Friday there was a baptism for Dior’s baby at my house. It was a relatively small ceremony because my host mom is away in Mecca right now doing the Hajj. When she gets back in mid-November, we’ll have a bigger festive celebration. The baptism was mainly for upholding the tradition of giving the baby a name 7 days after it is born and sacrificing a sheep in the baby’s honor. I had class in the morning, so I missed the actual sheep sacrifice, but when I came home at 1, there were tons of bowls containing various sheep parts, and a bunch of women sitting around in fancy outfits cooking, chopping onions, slicing potatoes, and chatting. Dior invited me to come hang out in her room where Diatu (my host sister), Maj (Dior’s other daughter), Dior’s sister Fatou (who is 24), and a few other women were sitting and talking. The new baby was there as well! The baby’s name is something like Noguaye. I got to hold her… I’m not sure I’ve ever held a baby so small in my life.

Tiny baby!

Lunch was delicious; it was rice with the sheep’s meat. It kind of freaked me out that I had seen the sheep alive in the courtyard that morning and was eating it for lunch, but I tried not to think about it. We all had Fanta, Coke, or Sprite to celebrate the festivities, and sat around chatting for hours. At around 3 or 4 when some of the older ladies were getting tired, they pulled a mattress out into the courtyard and sprawled out on that and continued chatting. Everyone was in a good mood and it was nice to see the whole family and some friends interact like that.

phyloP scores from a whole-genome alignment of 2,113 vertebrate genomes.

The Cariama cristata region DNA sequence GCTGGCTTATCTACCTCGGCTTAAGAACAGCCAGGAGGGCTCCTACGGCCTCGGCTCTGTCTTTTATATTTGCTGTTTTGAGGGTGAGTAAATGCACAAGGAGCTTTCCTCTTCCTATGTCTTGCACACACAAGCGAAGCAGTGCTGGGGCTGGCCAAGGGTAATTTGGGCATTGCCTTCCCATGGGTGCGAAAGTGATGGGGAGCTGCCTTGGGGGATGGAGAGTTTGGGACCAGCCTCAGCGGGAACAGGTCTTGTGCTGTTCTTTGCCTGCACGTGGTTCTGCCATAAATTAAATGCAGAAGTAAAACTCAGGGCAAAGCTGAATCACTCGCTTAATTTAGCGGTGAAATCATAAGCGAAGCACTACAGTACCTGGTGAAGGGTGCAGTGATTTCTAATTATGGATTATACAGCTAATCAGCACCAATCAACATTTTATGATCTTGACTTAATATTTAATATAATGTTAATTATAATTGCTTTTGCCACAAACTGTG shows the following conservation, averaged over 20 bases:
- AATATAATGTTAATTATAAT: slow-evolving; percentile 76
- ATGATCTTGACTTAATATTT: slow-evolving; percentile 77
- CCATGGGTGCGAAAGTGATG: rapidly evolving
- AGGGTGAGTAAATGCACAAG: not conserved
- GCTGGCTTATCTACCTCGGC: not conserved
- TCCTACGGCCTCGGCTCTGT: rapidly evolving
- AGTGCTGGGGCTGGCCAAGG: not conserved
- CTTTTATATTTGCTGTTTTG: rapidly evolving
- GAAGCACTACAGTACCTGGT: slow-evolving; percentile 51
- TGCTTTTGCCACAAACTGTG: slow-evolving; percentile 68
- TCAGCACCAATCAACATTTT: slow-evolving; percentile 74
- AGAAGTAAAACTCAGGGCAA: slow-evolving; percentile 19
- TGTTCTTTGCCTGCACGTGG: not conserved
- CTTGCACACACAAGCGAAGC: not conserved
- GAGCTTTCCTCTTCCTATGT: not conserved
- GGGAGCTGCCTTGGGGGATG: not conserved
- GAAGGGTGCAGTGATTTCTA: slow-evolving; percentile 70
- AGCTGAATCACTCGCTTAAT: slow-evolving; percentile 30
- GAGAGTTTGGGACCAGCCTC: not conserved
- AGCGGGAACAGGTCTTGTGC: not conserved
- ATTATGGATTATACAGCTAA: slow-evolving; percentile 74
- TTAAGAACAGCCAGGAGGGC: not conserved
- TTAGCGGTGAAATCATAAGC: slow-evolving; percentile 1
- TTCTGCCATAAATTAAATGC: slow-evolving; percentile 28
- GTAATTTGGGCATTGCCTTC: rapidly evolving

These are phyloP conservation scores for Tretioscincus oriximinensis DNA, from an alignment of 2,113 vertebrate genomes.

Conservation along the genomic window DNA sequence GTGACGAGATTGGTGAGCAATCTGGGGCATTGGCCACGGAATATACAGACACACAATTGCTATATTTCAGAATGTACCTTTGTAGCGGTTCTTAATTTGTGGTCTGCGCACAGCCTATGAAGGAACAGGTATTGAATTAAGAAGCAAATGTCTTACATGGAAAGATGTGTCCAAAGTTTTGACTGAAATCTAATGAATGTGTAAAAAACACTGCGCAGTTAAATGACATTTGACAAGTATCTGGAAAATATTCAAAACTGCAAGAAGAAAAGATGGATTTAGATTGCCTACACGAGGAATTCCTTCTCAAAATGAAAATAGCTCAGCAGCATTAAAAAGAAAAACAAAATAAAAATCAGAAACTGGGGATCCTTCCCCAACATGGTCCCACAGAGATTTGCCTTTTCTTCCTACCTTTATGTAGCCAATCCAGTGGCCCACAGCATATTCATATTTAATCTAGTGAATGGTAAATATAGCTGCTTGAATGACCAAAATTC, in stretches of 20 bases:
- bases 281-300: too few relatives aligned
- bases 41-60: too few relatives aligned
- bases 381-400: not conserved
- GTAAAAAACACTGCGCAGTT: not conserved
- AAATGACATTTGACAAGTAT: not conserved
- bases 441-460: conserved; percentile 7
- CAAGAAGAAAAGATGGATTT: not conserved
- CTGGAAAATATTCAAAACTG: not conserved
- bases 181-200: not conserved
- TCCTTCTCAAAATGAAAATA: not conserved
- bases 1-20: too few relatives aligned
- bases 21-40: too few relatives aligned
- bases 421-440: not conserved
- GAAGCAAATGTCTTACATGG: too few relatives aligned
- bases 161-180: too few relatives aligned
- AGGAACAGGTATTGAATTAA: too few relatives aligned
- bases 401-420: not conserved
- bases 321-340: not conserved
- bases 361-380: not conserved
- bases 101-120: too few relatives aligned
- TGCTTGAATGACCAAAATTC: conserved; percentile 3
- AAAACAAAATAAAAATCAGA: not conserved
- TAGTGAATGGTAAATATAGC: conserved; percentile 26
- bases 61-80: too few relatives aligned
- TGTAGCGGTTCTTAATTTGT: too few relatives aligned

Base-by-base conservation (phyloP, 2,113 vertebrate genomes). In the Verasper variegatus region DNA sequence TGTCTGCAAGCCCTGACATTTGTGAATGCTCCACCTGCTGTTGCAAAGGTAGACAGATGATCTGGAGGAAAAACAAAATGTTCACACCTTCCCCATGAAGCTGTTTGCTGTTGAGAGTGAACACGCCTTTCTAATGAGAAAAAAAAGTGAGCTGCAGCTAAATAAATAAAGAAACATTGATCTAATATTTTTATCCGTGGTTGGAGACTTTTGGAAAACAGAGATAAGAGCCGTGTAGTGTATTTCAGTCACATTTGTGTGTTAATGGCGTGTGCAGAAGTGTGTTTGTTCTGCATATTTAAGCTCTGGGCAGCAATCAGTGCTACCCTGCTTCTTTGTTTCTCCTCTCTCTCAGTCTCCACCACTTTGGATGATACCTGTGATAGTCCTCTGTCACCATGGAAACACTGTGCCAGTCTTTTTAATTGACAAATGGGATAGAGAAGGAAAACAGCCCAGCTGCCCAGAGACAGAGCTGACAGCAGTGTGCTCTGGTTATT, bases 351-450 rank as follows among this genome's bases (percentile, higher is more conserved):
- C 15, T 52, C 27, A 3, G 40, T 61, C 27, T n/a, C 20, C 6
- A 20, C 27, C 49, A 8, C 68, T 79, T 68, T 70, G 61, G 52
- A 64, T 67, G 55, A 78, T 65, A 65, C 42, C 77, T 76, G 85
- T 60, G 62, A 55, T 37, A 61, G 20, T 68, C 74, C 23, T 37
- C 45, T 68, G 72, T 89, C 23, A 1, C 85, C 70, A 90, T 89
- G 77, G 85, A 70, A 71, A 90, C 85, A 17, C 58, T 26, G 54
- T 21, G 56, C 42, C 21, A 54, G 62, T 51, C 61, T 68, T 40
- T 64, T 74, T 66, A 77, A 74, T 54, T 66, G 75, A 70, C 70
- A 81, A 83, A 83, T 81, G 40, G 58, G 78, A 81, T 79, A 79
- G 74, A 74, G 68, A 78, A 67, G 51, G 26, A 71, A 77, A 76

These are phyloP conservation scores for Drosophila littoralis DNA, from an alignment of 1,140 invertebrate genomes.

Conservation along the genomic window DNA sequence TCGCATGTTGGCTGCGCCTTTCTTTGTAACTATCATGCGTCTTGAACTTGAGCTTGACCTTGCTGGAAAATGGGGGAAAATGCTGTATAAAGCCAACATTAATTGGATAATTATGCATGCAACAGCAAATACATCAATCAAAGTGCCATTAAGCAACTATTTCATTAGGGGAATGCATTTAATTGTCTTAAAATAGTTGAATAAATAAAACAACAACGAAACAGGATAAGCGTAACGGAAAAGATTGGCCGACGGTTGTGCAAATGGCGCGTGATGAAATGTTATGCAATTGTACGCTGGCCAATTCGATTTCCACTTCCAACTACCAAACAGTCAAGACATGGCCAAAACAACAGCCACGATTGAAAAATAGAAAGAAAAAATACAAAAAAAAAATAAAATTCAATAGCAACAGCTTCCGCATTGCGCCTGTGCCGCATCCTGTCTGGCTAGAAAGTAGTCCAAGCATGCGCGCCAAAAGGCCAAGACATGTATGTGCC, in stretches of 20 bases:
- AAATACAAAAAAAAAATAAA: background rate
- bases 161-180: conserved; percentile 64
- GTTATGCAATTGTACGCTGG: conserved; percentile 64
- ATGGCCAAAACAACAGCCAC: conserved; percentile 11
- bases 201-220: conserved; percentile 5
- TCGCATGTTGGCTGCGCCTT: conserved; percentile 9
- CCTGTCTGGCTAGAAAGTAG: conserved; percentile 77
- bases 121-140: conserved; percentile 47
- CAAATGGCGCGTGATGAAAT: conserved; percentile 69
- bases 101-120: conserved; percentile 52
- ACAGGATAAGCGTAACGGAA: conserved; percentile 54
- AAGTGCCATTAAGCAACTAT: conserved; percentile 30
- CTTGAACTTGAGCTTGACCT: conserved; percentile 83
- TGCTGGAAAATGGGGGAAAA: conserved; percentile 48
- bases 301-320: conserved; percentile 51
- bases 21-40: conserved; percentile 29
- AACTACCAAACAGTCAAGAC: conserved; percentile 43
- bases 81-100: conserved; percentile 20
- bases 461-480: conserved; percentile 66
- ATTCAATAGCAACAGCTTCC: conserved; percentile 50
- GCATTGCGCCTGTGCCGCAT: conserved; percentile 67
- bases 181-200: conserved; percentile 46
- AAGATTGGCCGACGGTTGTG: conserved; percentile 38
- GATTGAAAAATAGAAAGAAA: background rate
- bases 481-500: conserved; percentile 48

Friday night we went out dancing at a club with some American and some Senegalese friends, which was fun. Saturday Grace, Ellen and I did homework. We didn’t do much else because it was SUPER hot and neither the power nor the water was working for most of the day. I never figured out what was going on with the water, but let me tell you my cold shower that night was delightful.

Sunday, Grace, Ellen, Sarah, Neal, and I woke up early to try to go see a monastery Ellen and Grace read about in a guidebook. They thought it would be neat to see a monastery in Senegal, to hear the Gregorian chants, and to buy some goat cheese, which the monastery is known for. It is located in a town called Keur Moussa. Unfortunately, being toubabs, we misunderstood this to be the same as Ker Massar, a completely different place. We took a bus and were very proud when we arrived in Ker Massar and found a church. We arrived right when mass was starting, and it wasn’t until about halfway through the mass that we started realizing we were not at the monastery. Whooops. I’m glad we went because it was interesting to see the Christian culture in Senegal since I have really only experienced Muslim culture so far. We’re saving the trip to the monastery and the goat cheese for a later date.

The church in Ker Massar... not quite what we were looking for but interesting nonetheless